Cookies on this website

We use cookies to ensure that we give you the best experience on our website. If you click 'Accept all cookies' we'll assume that you are happy to receive all cookies and you won't see this message again. If you click 'Reject all non-essential cookies' only necessary cookies providing core functionality such as security, network management, and accessibility will be enabled. Click 'Find out more' for information on how to change your cookie settings.

In all eukaryotic organisms, the physical separation of two nascent cells must be coordinated with chromosome segregation and mitotic exit. In Saccharomyces cerevisiae and Schizosaccharomyces pombe this coordination depends on a number of genes that cooperate in intricate regulatory pathways termed mitotic exit network and septum initiation network, respectively. Here we have explored the function of potentially homologous genes in a metazoan organism, Caenorhabditis elegans, using RNA-mediated interference. Of all the genes tested, only depletion of CeCDC-14, the C. elegans homologue of the budding yeast dual-specificity phosphatase Cdc14p (Clp1/Flp1p in fission yeast), caused embryonic lethality. We show that CeCDC-14 is required for cytokinesis but may be dispensable for progression of the early embryonic cell cycles. In response to depletion of CeCDC-14, embryos fail to establish a central spindle, and several proteins normally found at this structure are mislocalized. CeCDC-14 itself localizes to the central spindle in anaphase and to the midbody in telophase. It colocalizes with the mitotic kinesin ZEN-4, and the two proteins depend on each other for correct localization. These findings identify the CDC14 phosphatase as an important regulator of central spindle formation and cytokinesis in a metazoan organism.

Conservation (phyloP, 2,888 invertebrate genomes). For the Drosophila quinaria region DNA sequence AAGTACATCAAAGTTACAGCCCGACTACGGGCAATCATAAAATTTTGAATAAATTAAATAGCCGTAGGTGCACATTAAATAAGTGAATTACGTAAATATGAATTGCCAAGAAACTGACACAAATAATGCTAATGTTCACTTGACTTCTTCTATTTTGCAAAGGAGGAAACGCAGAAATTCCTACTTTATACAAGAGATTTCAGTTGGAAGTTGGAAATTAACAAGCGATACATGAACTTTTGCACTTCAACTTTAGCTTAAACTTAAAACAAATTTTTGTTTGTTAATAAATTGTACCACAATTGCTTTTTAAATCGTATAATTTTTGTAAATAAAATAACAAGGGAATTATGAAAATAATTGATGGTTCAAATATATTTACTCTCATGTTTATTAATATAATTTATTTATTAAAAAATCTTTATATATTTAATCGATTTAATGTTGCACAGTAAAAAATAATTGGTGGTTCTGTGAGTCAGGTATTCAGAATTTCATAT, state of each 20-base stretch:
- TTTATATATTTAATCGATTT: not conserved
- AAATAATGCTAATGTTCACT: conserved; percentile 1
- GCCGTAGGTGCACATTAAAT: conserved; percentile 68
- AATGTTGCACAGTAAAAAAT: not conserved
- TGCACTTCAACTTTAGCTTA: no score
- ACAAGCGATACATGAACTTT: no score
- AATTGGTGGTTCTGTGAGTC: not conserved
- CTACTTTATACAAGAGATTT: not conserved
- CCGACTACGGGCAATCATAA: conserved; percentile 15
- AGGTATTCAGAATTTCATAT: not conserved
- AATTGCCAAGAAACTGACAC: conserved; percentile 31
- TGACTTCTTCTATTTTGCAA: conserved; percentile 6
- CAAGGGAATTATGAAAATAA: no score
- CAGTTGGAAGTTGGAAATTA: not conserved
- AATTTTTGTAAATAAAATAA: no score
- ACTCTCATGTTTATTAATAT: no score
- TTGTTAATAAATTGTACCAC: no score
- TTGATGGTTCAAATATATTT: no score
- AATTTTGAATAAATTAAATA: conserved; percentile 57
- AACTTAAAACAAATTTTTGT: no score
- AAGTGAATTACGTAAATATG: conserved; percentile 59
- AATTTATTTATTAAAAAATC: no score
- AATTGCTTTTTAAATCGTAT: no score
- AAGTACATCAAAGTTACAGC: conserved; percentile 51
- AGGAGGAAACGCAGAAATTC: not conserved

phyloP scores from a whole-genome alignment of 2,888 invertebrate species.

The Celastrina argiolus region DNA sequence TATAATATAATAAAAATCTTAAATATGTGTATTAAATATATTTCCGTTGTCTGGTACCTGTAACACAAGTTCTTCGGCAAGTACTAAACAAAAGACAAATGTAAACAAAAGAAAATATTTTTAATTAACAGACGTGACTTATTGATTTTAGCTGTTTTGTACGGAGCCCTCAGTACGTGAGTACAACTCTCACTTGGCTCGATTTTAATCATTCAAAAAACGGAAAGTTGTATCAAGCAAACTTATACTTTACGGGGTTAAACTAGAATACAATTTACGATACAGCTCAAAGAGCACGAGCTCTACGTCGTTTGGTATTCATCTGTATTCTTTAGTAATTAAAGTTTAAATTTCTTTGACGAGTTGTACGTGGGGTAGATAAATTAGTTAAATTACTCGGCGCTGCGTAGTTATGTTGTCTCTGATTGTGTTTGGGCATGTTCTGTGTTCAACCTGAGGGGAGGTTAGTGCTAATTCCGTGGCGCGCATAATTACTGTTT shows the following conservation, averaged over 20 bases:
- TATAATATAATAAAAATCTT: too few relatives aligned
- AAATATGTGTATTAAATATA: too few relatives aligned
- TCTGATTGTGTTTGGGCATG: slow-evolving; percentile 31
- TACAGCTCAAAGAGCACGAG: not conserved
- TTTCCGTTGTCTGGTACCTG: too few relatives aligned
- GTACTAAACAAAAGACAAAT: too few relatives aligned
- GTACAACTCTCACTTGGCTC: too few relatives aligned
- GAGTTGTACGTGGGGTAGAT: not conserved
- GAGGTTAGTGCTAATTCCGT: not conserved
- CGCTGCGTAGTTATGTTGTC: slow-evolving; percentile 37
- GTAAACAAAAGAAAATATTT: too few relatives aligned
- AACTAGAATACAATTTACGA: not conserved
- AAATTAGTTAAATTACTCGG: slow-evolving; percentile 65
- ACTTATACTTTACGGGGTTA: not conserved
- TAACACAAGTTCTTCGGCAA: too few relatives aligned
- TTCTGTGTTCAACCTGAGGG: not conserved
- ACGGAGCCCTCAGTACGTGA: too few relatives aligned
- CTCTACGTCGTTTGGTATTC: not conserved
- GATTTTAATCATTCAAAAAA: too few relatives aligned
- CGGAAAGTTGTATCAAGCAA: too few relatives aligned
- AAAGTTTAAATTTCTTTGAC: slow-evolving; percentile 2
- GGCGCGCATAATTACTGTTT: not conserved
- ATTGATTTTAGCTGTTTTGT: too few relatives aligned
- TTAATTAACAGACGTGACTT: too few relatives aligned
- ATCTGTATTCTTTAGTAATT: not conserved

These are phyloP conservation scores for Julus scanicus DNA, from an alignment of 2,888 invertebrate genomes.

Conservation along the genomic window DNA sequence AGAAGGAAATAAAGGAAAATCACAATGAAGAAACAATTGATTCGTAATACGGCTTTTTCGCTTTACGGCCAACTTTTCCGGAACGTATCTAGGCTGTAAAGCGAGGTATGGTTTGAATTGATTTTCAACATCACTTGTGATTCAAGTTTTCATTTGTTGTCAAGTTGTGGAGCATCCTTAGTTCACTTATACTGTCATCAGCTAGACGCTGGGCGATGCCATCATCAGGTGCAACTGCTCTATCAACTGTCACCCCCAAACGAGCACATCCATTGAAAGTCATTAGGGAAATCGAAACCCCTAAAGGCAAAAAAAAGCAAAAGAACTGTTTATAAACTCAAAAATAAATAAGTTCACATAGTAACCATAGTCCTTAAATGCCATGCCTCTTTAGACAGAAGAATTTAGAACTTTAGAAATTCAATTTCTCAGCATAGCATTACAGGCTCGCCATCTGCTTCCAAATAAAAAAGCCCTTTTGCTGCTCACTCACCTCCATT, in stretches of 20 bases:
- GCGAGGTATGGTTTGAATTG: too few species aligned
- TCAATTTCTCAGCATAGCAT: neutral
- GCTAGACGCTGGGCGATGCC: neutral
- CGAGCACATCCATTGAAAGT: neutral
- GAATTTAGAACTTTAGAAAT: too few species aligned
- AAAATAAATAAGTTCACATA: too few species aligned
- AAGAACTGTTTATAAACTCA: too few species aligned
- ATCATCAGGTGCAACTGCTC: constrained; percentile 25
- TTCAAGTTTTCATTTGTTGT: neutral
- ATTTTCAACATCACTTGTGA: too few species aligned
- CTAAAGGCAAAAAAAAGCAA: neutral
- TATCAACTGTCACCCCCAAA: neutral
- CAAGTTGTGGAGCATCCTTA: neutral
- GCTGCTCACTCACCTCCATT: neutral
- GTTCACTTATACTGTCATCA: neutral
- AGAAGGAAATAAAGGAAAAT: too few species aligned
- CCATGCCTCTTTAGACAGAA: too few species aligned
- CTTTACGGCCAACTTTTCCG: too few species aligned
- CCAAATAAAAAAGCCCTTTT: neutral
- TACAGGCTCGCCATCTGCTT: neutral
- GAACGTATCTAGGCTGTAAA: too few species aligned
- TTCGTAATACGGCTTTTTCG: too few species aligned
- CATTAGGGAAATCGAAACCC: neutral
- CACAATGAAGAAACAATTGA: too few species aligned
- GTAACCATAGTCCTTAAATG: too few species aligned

Original publication




Journal article


J Cell Biol

Publication Date





901 - 914


Anaphase, Animals, Aurora Kinases, Caenorhabditis elegans, Caenorhabditis elegans Proteins, Cell Cycle Proteins, Cell Division, Embryo, Nonmammalian, Kinesin, Phosphoprotein Phosphatases, Protein Transport, Protein Tyrosine Phosphatases, Protein-Serine-Threonine Kinases, RNA Interference, RNA, Double-Stranded, RNA, Messenger, Saccharomyces cerevisiae Proteins, Schizosaccharomyces pombe Proteins, Spindle Apparatus, Telophase, Time Factors